On our skinny wheels we’ll have to leave such point-to-point riding to our knobbly-tyred, mountain biking brothers, but it does feel as if the towers, spires and steeples are points in a giant dot-to-dot, connected by a trace of tarmac that leads us from Cambridgeshire into Northamptonshire.
Crossing the county boundary also signals a change in village architecture. Geologists would identify Northamptonshire’s local stone as oolitic limestone, but in layman’s terms think honeyed Cotswold stone and you’re bang on the money. Some of the houses are drool-inducing; in Fotheringhay and Cotterstock there’s not a home that would look out of place in the opening pages of Country Life. There are royal connections, too, with Shakespeare’s hunchbacked villain Richard III born in Fotheringhay Castle, and Mary Queen of Scots beheaded there. The castle is long dismantled, its stone and timber used to build the Talbot Inn, in nearby Oundle.
Uncleat and admire the view
Fotheringhay church remains, however, and with its tower and octagonal lantern above it’s the most beautiful of any we see on this Steeple Chase. Zac and I uncleat for a moment as we cross the River Nene, to look back and admire the church perched above a water meadow.
The route planners of the Steeple Chase sportive suggest the ride’s elevation profile resembles “a collection of holy roof structures”, each short, sharp climb and steep descent represented as a steeple-shaped triangle. On the road, none are overly arduous. There are no sustained efforts or killer ascents, but there are just enough contours to separate one view from the next. The subtlest changes of wind and gradient are enough to alter our speed from a steady 17mph to a brisk 23mph, with no extra effort. There are few descents steep enough to induce braking or even stop pedalling, which means that by the time we reach Oundle we’re feeling pretty peckish.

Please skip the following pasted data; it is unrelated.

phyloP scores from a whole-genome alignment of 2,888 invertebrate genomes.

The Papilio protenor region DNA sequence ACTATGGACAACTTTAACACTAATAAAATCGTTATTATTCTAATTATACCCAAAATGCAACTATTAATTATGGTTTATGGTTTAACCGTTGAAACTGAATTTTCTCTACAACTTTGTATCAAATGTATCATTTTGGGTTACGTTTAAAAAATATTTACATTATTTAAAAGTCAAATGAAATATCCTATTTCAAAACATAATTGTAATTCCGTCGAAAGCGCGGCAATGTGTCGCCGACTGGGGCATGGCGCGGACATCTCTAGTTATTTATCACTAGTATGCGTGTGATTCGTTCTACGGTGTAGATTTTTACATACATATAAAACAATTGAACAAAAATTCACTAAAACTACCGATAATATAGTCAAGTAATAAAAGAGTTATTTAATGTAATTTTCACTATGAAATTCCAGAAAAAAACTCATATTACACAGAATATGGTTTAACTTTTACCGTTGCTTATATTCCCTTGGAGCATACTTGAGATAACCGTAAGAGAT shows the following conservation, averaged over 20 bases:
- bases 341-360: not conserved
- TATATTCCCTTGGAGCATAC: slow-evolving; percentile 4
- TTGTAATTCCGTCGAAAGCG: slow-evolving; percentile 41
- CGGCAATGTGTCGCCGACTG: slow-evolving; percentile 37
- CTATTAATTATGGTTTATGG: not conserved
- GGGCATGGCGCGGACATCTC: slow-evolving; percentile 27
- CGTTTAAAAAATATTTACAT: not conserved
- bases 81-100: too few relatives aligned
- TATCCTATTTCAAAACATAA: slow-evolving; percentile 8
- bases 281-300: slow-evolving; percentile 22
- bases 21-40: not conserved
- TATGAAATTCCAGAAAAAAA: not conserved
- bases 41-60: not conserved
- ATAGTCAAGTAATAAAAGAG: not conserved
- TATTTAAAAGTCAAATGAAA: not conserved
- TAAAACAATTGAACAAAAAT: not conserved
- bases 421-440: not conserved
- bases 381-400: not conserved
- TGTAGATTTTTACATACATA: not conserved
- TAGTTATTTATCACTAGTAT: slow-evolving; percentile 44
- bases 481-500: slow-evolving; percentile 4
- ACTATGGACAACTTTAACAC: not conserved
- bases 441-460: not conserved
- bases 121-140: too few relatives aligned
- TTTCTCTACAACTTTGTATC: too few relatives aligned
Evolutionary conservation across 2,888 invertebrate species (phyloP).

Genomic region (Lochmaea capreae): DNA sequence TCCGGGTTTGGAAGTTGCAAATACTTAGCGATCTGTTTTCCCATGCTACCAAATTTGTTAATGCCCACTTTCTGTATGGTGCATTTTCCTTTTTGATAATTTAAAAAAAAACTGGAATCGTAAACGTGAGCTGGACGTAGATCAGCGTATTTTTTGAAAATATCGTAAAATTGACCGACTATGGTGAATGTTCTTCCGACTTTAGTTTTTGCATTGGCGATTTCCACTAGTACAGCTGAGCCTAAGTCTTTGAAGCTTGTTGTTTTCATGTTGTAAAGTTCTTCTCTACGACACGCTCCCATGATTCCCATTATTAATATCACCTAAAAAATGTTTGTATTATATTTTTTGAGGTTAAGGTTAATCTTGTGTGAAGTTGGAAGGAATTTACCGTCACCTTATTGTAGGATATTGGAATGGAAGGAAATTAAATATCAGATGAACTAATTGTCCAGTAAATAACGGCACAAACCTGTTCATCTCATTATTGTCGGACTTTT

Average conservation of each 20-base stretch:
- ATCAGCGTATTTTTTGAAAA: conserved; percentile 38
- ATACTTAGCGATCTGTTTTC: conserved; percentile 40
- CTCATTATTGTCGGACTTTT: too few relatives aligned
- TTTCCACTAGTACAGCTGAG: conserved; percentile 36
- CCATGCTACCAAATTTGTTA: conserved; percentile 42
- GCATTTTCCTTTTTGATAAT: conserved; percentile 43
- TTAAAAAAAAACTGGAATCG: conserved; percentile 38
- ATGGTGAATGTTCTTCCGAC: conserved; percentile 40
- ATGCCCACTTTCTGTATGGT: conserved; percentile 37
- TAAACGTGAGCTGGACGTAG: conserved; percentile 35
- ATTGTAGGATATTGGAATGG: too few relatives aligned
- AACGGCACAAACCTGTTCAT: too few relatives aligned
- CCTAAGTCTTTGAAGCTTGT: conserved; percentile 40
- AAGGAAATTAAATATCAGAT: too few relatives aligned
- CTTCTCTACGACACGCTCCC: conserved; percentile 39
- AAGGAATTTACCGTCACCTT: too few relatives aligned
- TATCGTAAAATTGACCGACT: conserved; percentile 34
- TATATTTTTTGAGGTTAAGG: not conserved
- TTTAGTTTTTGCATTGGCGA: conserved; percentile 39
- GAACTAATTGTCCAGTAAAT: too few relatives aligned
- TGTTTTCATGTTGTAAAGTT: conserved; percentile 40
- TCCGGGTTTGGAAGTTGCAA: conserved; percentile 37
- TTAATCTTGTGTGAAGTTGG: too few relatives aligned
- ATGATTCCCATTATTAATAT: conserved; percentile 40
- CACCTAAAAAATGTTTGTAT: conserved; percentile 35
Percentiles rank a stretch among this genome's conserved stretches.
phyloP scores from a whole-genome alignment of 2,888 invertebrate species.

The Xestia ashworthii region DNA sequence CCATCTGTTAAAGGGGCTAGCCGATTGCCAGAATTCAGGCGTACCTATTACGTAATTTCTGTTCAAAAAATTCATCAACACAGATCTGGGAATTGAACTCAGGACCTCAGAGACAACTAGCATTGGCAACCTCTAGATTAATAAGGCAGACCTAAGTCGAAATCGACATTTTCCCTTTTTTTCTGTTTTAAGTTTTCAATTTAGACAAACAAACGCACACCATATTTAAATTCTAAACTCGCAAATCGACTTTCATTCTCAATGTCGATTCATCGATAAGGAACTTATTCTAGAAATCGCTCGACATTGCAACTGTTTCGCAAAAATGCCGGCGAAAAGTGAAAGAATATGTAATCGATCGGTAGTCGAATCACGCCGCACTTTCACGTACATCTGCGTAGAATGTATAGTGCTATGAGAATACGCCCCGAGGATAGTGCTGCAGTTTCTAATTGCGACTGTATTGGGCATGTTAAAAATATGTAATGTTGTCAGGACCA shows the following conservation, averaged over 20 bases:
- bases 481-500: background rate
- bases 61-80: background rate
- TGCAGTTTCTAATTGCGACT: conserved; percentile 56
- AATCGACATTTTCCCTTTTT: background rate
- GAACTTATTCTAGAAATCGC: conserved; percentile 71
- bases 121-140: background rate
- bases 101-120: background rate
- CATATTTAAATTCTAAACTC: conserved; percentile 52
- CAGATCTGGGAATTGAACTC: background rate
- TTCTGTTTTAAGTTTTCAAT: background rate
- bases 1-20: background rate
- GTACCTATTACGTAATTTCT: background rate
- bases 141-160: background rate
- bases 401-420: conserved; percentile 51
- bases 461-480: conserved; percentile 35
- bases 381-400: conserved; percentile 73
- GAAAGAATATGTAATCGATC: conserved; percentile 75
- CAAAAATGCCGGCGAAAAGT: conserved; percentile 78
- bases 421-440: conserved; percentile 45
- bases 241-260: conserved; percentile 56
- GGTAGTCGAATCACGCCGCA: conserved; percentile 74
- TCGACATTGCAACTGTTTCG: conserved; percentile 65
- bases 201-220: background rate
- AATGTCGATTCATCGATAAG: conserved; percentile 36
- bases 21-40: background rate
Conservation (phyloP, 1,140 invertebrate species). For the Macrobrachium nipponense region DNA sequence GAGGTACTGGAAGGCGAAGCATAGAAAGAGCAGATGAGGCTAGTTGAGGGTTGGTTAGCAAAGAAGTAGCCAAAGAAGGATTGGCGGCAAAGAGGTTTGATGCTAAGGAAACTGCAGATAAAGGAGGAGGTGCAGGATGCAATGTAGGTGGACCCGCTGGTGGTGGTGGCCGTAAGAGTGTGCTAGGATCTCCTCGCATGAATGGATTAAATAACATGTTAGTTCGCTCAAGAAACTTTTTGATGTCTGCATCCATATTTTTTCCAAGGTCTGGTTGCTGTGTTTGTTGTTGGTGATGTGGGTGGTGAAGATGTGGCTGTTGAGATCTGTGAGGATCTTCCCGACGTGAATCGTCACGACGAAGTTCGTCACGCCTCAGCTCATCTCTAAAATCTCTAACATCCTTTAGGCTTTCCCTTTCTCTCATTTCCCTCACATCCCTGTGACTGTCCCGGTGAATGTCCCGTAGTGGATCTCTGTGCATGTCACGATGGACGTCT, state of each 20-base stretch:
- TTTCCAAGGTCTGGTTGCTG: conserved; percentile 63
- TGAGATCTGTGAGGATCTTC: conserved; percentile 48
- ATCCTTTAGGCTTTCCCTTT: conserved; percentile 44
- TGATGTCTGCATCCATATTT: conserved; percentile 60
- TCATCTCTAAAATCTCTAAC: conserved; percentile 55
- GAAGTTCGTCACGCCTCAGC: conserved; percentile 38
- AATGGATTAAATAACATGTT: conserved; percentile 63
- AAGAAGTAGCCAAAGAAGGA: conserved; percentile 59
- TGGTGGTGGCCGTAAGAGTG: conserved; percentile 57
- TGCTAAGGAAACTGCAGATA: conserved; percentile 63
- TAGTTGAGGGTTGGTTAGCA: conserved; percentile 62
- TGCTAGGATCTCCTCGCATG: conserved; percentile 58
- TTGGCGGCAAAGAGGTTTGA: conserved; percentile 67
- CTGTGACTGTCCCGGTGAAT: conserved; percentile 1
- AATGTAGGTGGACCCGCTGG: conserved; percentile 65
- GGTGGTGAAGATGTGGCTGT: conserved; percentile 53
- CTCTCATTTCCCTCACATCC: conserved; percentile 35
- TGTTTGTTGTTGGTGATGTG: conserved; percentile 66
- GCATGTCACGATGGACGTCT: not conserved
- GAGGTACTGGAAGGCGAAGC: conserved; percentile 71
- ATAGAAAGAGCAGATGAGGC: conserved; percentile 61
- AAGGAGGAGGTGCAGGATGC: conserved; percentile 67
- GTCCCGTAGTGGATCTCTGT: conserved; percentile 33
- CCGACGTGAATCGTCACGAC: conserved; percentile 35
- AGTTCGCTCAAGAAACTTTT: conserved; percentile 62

Straight outta Pilton
As we leave Pilton, the road straightens Roman-style, and nudged by a tailwind I can sense Zac’s temptation to flatten his back and time trial the better part of 10 miles to the horizon. During university holidays he would return to the area, smash a handful of Strava KOMs, then steal away to his studies like a modern-day Scarlet Pimpernel. His focus is on half and full iron distance triathlons, and even 50 miles into a ride he would normally be hurtling along roads like this, stretched out on aero bars. So it’s something of a relief that I don’t watch a fluoro yellow blur vanish into the distance.
The route sneaks into Bedfordshire, past more jaw-dropping houses, more churches, more steeples to chase, until we eventually rejoin the outward section of our route just south of Grafham Water.
1 Belton’s Hill to Barham
This cheeky little ascent, directly after crossing the A14, will force every rider to stand on the pedals. Its gradient hits 15 per cent in places, and averages seven per cent along its 300m. Strava KoM: 35 seconds.
2 Lutton Road, Polebrook
Typical of the climbs on this sportive, this innocuous one-mile ascent averages just three per cent. Be warned, however, that the steady accumulation of one uphill after another brings to mind a war of attrition. Strava KOM 2.16
3 Pilton to Old Weston
A Strava segment in waiting, this is a long straight, and with a tailwind and a group of riders prepared to work together, it’s an opportunity to turbo boost your average speed along almost
4 Catworth Climb
Select the correct gears and you can stay in the saddle as you spin up this hill, but with more than 60 miles in your legs it’s two-thirds of a mile that will sap your energy reserves. Strava KoM 1.40